Too many studies to list have shown that people who get enough sleep live longer, healthier lives, but I understand that sometimes this isn't motivation enough. So consider this—not sleeping enough makes you fat. Sleep deprivation compromises your body's ability to metabolize carbohydrates and control food intake. When you sleep less you eat more and have more difficulty burning the calories you consume. Sleep deprivation makes you hungrier by increasing the appetite-stimulating hormone ghrelin and makes it harder for you to get full by reducing levels of the satiety-inducing hormone leptin. People who sleep less than 6 hours a night are 30% more likely to become obese than those who sleep 7 to 9 hours a night.
How much sleep is enough?
Most people need 7 to 9 hours of sleep a night to feel sufficiently rested. Few people are at their best with less than 7 hours, and few require more than 9 without an underlying health condition. And that's a major problem, since more than half of Americans get less than the necessary 7 hours of sleep each night, according to the National Sleep Foundation.
For go-getters, it's even worse.
A recent survey of Inc. 500 CEOs found that half of them are sleeping less than 6 hours a night. And the problem doesn't stop at the top. According to the Centers for Disease Control and Prevention, a third of U.S. workers get less than 6 hours of sleep each night, and sleep deprivation costs U.S. businesses more than $63 billion annually in lost productivity.
Doing something about it
Beyond the obvious sleep benefits of thinking clearly and staying healthy, the ability to manage your emotions and remain calm under pressure has a direct link to your performance. TalentSmart has conducted research with more than a million people, and we've found that 90% of top performers are high in emotional intelligence (EQ). These individuals are skilled at understanding and using emotions to their benefit, and good sleep hygiene is one of the greatest tools at their disposal.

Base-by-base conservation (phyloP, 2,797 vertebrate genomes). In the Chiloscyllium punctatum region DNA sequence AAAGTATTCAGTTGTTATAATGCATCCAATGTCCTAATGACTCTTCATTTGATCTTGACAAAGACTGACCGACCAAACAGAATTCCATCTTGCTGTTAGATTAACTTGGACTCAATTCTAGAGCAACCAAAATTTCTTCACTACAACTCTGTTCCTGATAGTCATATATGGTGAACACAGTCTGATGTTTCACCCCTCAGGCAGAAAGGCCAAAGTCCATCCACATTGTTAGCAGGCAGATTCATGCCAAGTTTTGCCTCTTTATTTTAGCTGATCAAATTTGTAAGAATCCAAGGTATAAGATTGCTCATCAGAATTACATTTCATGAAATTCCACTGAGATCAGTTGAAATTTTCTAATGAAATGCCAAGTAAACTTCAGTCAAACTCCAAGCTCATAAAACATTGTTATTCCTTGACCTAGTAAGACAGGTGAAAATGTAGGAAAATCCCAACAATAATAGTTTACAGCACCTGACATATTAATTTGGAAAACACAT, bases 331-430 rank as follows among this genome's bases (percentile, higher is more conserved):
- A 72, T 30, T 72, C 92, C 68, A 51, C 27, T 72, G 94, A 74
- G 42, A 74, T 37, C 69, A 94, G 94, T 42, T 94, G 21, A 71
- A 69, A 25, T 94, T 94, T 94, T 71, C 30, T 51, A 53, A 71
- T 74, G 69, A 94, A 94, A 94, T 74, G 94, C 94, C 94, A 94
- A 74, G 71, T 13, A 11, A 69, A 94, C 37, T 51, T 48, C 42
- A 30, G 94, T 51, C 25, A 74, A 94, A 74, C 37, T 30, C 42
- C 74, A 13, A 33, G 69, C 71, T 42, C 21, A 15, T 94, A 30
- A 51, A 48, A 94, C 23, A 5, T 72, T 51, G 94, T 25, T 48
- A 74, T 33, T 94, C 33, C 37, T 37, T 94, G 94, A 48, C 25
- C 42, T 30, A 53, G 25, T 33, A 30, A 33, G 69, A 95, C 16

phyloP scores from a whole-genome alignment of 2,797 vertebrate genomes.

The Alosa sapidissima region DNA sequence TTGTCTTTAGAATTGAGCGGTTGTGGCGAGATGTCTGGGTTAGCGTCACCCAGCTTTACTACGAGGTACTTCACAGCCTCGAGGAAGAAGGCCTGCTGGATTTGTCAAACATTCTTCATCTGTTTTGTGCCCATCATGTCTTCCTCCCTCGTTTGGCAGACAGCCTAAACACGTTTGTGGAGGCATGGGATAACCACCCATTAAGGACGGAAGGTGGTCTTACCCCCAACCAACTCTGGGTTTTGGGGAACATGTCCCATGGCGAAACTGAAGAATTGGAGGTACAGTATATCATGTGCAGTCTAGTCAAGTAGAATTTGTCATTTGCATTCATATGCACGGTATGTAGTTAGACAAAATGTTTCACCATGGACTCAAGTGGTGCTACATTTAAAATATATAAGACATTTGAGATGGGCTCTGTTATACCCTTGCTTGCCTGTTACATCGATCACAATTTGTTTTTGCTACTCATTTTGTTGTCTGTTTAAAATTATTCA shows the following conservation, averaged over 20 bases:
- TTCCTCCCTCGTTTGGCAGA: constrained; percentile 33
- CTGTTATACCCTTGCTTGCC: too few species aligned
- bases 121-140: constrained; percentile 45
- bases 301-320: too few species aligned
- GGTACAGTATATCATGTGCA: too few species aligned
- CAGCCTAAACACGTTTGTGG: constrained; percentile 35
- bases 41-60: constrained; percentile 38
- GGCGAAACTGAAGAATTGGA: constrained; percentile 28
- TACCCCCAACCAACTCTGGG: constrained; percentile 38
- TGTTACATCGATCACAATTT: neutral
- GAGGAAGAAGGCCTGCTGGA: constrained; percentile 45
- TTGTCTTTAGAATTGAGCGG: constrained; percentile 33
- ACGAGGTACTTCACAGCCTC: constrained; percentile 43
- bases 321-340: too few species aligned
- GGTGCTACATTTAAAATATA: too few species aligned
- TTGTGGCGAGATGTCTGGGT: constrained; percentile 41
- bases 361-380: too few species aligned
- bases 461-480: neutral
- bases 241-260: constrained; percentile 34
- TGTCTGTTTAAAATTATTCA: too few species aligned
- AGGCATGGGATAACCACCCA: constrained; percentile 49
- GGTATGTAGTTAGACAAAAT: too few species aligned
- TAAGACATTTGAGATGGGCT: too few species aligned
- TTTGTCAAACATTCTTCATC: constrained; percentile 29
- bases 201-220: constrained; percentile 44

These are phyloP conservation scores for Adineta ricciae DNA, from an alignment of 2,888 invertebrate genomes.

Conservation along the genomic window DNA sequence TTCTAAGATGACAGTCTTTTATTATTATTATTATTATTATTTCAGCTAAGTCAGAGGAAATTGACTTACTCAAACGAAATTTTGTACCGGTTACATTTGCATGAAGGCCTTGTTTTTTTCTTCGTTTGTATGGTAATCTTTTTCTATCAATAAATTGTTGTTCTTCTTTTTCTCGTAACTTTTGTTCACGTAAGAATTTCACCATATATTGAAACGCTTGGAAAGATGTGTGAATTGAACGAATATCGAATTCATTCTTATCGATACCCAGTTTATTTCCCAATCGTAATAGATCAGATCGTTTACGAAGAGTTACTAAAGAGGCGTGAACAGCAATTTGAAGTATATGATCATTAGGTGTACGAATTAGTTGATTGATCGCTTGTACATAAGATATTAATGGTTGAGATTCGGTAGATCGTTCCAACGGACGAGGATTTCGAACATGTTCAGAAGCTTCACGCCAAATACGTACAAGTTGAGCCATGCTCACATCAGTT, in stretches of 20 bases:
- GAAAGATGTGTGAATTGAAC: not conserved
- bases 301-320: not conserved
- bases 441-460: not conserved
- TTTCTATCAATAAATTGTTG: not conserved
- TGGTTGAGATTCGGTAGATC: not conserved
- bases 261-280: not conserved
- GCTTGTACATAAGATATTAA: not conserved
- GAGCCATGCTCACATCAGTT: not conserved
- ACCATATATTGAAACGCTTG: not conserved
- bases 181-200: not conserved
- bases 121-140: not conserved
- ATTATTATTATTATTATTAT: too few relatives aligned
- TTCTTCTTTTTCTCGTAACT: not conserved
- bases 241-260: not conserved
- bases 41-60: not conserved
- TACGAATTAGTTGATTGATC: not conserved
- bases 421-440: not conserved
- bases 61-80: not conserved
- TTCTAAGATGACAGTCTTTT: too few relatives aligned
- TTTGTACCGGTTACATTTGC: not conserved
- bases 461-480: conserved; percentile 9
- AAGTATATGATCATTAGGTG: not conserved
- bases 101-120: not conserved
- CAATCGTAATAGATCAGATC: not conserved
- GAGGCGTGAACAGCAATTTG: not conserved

High-EQ individuals know it's not just how much you sleep that matters, but also how you sleep. When life gets in the way of getting the amount of sleep you need, it's absolutely essential that you increase the quality of your sleep through good sleep hygiene. There are many hidden killers of quality sleep. The 10 strategies that follow will help you identify these killers and clean up your sleep hygiene. Follow them, and you'll reap the performance and health benefits that come with getting the right quantity and quality of sleep.
1. Stay away from sleeping pills
When I say sleeping pills, I mean anything you take that sedates you so that you can sleep. Whether it's alcohol, Nyquil, Benadryl, Valium, Ambien, or what have you, these substances greatly disrupt your brain's natural sleep process. Have you ever noticed that sedatives can give you some really strange dreams? As you sleep and your brain removes harmful toxins, it cycles through an elaborate series of stages, at times shuffling through the day's memories and storing or discarding them (which causes dreams). Sedation interferes with these cycles, altering the brain's natural process.
Anything that interferes with the brain's natural sleep process has dire consequences for the quality of your sleep. Many of the strategies that follow eliminate factors that disrupt this recovery process. If getting off sleeping pills proves difficult, make certain you try some of the other strategies (such as cutting down on caffeine) that will make it easier for you to fall asleep naturally and reduce your dependence upon sedatives.
2. Stop drinking caffeine (at least after lunch)
You can sleep more and vastly improve the quality of the sleep you get by reducing your caffeine intake. Caffeine is a powerful stimulant that interferes with sleep by increasing adrenaline production and blocking sleep-inducing chemicals in the brain. Caffeine has a 6-hour half-life, which means it takes a full 24 hours to work its way out of your system. Have a cup of joe at 8 a.m., and you'll still have 25% of the caffeine in your body at 8 p.m. Anything you drink after noon will still be near 50% strength at bedtime. Any caffeine in your bloodstream—the negative effects increasing with the dose—makes it harder to fall and stay asleep.